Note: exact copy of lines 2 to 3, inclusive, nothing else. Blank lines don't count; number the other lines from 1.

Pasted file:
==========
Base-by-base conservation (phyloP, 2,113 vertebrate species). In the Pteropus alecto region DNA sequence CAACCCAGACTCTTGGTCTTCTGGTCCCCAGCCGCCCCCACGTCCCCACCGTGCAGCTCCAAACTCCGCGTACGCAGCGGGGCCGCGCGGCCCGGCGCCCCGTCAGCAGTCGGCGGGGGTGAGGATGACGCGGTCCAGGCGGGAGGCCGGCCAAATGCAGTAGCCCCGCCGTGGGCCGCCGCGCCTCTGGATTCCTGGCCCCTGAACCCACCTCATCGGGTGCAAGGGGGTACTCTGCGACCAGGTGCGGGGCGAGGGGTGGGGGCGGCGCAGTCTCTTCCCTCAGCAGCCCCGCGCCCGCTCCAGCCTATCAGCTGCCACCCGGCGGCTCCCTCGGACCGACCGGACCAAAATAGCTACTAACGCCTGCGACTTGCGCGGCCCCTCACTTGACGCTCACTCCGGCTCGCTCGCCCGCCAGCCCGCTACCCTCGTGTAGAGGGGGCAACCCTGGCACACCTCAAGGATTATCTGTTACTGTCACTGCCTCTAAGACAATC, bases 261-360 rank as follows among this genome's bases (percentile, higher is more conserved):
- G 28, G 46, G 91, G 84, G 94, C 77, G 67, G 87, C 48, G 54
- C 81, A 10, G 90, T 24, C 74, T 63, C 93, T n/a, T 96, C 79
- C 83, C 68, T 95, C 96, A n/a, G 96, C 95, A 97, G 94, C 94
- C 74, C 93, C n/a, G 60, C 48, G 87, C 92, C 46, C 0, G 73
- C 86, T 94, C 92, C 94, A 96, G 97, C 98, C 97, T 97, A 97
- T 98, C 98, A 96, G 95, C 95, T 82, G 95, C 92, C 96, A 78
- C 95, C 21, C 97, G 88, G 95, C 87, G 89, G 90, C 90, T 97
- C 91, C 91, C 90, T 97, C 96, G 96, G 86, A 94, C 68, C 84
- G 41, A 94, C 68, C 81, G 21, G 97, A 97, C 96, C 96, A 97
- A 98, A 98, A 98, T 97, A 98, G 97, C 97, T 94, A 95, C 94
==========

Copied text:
- G 28, G 46, G 91, G 84, G 94, C 77, G 67, G 87, C 48, G 54
- C 81, A 10, G 90, T 24, C 74, T 63, C 93, T n/a, T 96, C 79